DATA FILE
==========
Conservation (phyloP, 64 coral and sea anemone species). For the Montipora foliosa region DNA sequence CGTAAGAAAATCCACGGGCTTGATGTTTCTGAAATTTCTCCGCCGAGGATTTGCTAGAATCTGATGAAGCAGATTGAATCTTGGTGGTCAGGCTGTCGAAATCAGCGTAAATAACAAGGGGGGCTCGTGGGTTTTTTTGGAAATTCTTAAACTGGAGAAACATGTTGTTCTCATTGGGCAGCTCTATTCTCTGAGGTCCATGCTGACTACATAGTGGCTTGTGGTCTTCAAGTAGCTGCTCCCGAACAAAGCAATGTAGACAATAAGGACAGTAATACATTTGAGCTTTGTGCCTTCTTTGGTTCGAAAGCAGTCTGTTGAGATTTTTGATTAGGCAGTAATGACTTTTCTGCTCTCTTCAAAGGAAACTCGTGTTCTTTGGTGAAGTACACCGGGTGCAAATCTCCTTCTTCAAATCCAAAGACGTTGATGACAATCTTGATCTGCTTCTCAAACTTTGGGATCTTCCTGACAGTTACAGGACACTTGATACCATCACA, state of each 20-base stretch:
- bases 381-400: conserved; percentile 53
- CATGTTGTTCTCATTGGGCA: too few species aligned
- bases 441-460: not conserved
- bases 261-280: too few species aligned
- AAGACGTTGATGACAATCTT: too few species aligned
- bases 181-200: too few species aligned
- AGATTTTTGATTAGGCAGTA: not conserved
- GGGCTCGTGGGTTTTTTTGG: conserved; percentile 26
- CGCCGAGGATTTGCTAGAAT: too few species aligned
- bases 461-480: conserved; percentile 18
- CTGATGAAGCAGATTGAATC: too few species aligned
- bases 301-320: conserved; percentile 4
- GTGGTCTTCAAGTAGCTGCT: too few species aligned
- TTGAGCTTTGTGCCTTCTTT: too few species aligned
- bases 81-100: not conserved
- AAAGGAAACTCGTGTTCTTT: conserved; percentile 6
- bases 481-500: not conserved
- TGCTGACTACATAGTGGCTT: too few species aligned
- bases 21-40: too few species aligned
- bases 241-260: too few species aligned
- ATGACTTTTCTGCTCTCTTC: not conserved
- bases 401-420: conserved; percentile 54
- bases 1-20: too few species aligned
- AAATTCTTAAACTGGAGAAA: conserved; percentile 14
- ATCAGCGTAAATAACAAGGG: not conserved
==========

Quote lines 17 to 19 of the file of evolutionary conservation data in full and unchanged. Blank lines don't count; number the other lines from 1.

- AAAGGAAACTCGTGTTCTTT: conserved; percentile 6
- bases 481-500: not conserved
- TGCTGACTACATAGTGGCTT: too few species aligned